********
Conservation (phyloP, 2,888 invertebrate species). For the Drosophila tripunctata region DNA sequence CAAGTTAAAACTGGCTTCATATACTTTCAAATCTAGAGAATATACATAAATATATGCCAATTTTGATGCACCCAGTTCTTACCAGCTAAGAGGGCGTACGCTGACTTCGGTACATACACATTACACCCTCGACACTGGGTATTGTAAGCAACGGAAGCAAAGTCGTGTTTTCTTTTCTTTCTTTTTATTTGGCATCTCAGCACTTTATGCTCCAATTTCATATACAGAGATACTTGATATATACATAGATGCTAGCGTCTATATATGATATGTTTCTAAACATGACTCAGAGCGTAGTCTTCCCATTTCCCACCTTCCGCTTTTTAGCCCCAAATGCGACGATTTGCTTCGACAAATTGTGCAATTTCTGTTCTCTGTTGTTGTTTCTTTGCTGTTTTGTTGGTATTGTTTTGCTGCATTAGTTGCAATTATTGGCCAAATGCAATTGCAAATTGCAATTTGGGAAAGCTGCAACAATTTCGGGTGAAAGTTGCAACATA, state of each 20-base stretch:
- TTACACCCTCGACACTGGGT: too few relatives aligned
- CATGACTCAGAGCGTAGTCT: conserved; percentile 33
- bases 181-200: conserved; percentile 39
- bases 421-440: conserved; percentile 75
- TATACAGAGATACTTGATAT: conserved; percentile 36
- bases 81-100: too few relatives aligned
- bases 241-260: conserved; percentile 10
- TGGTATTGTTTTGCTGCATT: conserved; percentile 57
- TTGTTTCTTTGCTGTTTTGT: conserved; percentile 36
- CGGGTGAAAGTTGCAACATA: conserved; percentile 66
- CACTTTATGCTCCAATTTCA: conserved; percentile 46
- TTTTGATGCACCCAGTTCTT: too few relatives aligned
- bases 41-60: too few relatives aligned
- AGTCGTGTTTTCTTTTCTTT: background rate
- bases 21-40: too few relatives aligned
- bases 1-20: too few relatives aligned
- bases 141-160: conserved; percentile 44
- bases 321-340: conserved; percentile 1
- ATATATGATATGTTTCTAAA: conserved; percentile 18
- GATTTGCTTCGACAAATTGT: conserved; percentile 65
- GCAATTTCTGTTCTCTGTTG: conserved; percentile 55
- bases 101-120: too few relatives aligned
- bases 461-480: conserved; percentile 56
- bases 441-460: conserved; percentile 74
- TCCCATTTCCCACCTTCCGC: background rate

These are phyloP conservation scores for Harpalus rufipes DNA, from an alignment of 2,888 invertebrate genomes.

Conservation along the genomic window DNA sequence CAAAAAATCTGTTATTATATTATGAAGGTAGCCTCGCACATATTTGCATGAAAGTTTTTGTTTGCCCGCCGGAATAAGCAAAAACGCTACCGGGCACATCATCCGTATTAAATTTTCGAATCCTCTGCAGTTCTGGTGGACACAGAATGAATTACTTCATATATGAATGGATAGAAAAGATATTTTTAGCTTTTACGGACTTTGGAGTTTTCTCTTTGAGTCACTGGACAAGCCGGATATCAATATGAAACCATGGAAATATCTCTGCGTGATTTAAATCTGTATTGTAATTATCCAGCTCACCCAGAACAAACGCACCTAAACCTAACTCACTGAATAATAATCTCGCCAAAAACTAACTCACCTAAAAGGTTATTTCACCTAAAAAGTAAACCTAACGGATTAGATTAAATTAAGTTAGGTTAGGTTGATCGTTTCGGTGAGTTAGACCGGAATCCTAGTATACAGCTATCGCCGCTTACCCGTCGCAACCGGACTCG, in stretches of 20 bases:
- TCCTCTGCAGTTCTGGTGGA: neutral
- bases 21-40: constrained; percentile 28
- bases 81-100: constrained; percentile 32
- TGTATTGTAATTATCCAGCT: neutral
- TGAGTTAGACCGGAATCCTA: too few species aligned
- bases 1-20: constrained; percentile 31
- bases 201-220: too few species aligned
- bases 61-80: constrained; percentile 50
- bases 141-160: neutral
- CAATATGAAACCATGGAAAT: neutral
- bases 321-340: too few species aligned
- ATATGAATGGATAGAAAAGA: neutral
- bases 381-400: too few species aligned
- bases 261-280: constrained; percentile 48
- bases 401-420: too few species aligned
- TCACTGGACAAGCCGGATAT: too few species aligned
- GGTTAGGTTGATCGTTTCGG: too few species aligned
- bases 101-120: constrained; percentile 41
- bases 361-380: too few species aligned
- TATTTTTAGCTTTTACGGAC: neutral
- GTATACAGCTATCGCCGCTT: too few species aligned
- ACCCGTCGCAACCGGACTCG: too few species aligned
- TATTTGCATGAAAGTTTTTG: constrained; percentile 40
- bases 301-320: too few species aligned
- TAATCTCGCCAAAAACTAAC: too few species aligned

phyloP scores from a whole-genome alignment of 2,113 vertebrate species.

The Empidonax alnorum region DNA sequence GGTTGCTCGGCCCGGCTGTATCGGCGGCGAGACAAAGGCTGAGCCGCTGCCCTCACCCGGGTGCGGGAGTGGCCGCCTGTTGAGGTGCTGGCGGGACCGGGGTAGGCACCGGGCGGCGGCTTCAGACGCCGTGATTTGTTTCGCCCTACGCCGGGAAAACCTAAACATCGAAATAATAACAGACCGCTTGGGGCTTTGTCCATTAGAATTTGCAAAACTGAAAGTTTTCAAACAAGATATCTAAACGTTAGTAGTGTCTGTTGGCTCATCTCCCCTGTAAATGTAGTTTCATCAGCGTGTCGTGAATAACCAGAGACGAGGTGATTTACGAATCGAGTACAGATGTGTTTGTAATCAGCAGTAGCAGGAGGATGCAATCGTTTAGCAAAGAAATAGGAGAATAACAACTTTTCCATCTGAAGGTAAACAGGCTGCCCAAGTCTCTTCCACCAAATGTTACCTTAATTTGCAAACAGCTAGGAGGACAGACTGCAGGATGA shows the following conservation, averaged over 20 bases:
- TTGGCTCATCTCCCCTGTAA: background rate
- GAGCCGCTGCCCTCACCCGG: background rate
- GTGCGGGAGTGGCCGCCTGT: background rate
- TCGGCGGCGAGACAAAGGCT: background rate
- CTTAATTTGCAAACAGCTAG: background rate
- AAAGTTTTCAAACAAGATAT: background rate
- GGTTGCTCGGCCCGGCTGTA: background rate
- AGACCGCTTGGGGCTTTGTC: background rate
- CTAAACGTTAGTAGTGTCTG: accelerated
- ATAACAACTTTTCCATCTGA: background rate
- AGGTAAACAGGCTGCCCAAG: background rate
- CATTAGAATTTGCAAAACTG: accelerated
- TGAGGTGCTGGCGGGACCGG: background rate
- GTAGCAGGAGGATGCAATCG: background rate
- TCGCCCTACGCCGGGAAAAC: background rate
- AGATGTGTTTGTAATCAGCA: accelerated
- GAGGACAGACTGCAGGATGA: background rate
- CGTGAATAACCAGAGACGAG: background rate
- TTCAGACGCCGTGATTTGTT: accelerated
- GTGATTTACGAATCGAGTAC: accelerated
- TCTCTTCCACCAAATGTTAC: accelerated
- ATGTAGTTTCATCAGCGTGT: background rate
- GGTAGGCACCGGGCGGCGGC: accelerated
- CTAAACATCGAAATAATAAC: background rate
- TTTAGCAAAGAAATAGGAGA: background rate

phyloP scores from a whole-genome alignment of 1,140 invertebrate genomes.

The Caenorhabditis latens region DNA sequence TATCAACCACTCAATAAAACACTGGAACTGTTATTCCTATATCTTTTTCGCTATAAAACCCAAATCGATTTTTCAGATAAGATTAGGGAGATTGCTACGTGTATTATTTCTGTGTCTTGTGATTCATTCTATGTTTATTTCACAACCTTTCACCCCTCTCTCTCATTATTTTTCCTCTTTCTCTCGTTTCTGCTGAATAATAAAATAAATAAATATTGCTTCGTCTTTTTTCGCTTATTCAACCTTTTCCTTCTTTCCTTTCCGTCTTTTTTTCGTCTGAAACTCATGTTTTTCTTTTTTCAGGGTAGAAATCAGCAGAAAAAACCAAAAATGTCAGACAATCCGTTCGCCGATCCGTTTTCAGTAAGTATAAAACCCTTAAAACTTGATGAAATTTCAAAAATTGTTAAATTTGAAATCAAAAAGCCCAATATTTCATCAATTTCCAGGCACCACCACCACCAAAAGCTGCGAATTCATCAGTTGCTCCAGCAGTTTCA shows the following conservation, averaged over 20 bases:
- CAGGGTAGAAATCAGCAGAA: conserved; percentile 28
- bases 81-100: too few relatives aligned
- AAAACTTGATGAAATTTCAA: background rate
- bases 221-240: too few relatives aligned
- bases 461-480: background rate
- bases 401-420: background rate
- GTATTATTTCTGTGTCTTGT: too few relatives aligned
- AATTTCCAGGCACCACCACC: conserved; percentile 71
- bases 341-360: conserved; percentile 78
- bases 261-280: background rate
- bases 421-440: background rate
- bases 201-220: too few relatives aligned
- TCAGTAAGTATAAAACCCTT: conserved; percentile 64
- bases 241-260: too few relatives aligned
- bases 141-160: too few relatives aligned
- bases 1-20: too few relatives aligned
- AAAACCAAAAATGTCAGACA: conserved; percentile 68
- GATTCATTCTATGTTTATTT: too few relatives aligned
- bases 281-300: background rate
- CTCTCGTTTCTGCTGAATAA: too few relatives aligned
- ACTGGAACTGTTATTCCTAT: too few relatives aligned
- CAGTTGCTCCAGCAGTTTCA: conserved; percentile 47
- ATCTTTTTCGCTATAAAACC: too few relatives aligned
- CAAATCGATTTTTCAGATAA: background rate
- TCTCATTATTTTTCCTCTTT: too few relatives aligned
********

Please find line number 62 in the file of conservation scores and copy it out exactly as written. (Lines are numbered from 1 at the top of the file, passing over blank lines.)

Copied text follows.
- GGTTGCTCGGCCCGGCTGTA: background rate